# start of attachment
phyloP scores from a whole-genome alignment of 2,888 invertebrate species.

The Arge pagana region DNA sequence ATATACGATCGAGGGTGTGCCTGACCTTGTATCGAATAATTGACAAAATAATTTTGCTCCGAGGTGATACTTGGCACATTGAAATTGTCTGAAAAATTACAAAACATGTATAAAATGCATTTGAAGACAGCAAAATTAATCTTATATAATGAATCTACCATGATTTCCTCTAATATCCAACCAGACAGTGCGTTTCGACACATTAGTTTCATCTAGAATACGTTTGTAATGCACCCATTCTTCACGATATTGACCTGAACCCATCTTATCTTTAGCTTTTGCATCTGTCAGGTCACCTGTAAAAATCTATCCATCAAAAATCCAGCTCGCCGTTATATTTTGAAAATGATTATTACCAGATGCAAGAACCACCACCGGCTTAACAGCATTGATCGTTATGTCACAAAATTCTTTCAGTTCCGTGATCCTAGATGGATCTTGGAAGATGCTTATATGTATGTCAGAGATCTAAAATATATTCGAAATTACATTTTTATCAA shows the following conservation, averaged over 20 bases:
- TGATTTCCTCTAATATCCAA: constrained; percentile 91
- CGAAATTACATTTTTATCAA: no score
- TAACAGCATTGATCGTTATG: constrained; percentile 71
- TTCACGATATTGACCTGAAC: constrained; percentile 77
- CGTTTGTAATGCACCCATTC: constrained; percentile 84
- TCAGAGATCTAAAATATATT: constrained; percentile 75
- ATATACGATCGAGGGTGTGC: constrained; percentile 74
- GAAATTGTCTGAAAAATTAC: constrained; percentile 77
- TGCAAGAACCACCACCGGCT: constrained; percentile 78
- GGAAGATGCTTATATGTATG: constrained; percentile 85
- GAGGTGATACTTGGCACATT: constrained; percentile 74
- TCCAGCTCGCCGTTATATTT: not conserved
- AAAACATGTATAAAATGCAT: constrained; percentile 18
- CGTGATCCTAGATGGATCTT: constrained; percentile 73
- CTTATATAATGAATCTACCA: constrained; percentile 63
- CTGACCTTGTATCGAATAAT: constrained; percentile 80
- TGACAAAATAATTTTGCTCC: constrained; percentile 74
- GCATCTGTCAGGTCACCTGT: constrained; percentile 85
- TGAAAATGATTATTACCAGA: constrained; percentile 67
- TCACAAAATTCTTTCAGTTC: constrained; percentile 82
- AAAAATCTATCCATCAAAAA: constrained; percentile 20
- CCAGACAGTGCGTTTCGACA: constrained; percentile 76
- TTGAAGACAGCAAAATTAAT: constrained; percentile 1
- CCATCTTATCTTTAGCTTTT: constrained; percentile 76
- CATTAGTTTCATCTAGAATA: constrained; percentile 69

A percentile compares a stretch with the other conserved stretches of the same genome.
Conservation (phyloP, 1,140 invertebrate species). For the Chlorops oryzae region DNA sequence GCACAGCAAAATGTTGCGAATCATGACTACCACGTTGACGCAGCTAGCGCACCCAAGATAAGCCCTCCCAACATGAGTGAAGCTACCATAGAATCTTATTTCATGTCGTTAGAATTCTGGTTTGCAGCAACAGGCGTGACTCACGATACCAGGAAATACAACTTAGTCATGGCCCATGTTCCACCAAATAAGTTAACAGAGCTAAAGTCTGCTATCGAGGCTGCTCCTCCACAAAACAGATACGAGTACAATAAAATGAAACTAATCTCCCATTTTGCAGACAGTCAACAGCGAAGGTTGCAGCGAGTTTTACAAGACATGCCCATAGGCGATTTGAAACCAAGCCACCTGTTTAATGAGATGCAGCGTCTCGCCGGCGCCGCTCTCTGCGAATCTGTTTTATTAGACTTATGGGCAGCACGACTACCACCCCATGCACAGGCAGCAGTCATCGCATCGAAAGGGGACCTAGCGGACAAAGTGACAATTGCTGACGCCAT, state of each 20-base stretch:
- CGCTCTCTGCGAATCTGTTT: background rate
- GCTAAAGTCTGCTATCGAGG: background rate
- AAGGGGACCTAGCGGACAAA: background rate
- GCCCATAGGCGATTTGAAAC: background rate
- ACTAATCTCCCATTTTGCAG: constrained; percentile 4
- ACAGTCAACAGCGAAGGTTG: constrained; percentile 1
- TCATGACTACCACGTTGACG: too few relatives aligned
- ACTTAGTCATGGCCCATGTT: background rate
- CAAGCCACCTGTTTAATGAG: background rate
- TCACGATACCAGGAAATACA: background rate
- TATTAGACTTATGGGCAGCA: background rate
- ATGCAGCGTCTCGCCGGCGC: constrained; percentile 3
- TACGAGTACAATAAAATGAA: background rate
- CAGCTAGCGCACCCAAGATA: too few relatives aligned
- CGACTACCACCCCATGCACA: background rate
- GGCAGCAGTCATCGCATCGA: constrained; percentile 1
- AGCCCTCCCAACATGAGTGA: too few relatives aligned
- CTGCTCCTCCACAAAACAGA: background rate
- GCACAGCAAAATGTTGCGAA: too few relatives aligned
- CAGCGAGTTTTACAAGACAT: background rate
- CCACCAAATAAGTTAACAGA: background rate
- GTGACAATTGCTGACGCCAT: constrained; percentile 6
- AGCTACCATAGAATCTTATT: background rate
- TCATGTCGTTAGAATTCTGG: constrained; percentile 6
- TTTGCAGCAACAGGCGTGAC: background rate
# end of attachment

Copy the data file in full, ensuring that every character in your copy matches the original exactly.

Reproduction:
phyloP scores from a whole-genome alignment of 2,888 invertebrate species.

The Arge pagana region DNA sequence ATATACGATCGAGGGTGTGCCTGACCTTGTATCGAATAATTGACAAAATAATTTTGCTCCGAGGTGATACTTGGCACATTGAAATTGTCTGAAAAATTACAAAACATGTATAAAATGCATTTGAAGACAGCAAAATTAATCTTATATAATGAATCTACCATGATTTCCTCTAATATCCAACCAGACAGTGCGTTTCGACACATTAGTTTCATCTAGAATACGTTTGTAATGCACCCATTCTTCACGATATTGACCTGAACCCATCTTATCTTTAGCTTTTGCATCTGTCAGGTCACCTGTAAAAATCTATCCATCAAAAATCCAGCTCGCCGTTATATTTTGAAAATGATTATTACCAGATGCAAGAACCACCACCGGCTTAACAGCATTGATCGTTATGTCACAAAATTCTTTCAGTTCCGTGATCCTAGATGGATCTTGGAAGATGCTTATATGTATGTCAGAGATCTAAAATATATTCGAAATTACATTTTTATCAA shows the following conservation, averaged over 20 bases:
- TGATTTCCTCTAATATCCAA: constrained; percentile 91
- CGAAATTACATTTTTATCAA: no score
- TAACAGCATTGATCGTTATG: constrained; percentile 71
- TTCACGATATTGACCTGAAC: constrained; percentile 77
- CGTTTGTAATGCACCCATTC: constrained; percentile 84
- TCAGAGATCTAAAATATATT: constrained; percentile 75
- ATATACGATCGAGGGTGTGC: constrained; percentile 74
- GAAATTGTCTGAAAAATTAC: constrained; percentile 77
- TGCAAGAACCACCACCGGCT: constrained; percentile 78
- GGAAGATGCTTATATGTATG: constrained; percentile 85
- GAGGTGATACTTGGCACATT: constrained; percentile 74
- TCCAGCTCGCCGTTATATTT: not conserved
- AAAACATGTATAAAATGCAT: constrained; percentile 18
- CGTGATCCTAGATGGATCTT: constrained; percentile 73
- CTTATATAATGAATCTACCA: constrained; percentile 63
- CTGACCTTGTATCGAATAAT: constrained; percentile 80
- TGACAAAATAATTTTGCTCC: constrained; percentile 74
- GCATCTGTCAGGTCACCTGT: constrained; percentile 85
- TGAAAATGATTATTACCAGA: constrained; percentile 67
- TCACAAAATTCTTTCAGTTC: constrained; percentile 82
- AAAAATCTATCCATCAAAAA: constrained; percentile 20
- CCAGACAGTGCGTTTCGACA: constrained; percentile 76
- TTGAAGACAGCAAAATTAAT: constrained; percentile 1
- CCATCTTATCTTTAGCTTTT: constrained; percentile 76
- CATTAGTTTCATCTAGAATA: constrained; percentile 69

A percentile compares a stretch with the other conserved stretches of the same genome.
Conservation (phyloP, 1,140 invertebrate species). For the Chlorops oryzae region DNA sequence GCACAGCAAAATGTTGCGAATCATGACTACCACGTTGACGCAGCTAGCGCACCCAAGATAAGCCCTCCCAACATGAGTGAAGCTACCATAGAATCTTATTTCATGTCGTTAGAATTCTGGTTTGCAGCAACAGGCGTGACTCACGATACCAGGAAATACAACTTAGTCATGGCCCATGTTCCACCAAATAAGTTAACAGAGCTAAAGTCTGCTATCGAGGCTGCTCCTCCACAAAACAGATACGAGTACAATAAAATGAAACTAATCTCCCATTTTGCAGACAGTCAACAGCGAAGGTTGCAGCGAGTTTTACAAGACATGCCCATAGGCGATTTGAAACCAAGCCACCTGTTTAATGAGATGCAGCGTCTCGCCGGCGCCGCTCTCTGCGAATCTGTTTTATTAGACTTATGGGCAGCACGACTACCACCCCATGCACAGGCAGCAGTCATCGCATCGAAAGGGGACCTAGCGGACAAAGTGACAATTGCTGACGCCAT, state of each 20-base stretch:
- CGCTCTCTGCGAATCTGTTT: background rate
- GCTAAAGTCTGCTATCGAGG: background rate
- AAGGGGACCTAGCGGACAAA: background rate
- GCCCATAGGCGATTTGAAAC: background rate
- ACTAATCTCCCATTTTGCAG: constrained; percentile 4
- ACAGTCAACAGCGAAGGTTG: constrained; percentile 1
- TCATGACTACCACGTTGACG: too few relatives aligned
- ACTTAGTCATGGCCCATGTT: background rate
- CAAGCCACCTGTTTAATGAG: background rate
- TCACGATACCAGGAAATACA: background rate
- TATTAGACTTATGGGCAGCA: background rate
- ATGCAGCGTCTCGCCGGCGC: constrained; percentile 3
- TACGAGTACAATAAAATGAA: background rate
- CAGCTAGCGCACCCAAGATA: too few relatives aligned
- CGACTACCACCCCATGCACA: background rate
- GGCAGCAGTCATCGCATCGA: constrained; percentile 1
- AGCCCTCCCAACATGAGTGA: too few relatives aligned
- CTGCTCCTCCACAAAACAGA: background rate
- GCACAGCAAAATGTTGCGAA: too few relatives aligned
- CAGCGAGTTTTACAAGACAT: background rate
- CCACCAAATAAGTTAACAGA: background rate
- GTGACAATTGCTGACGCCAT: constrained; percentile 6
- AGCTACCATAGAATCTTATT: background rate
- TCATGTCGTTAGAATTCTGG: constrained; percentile 6
- TTTGCAGCAACAGGCGTGAC: background rate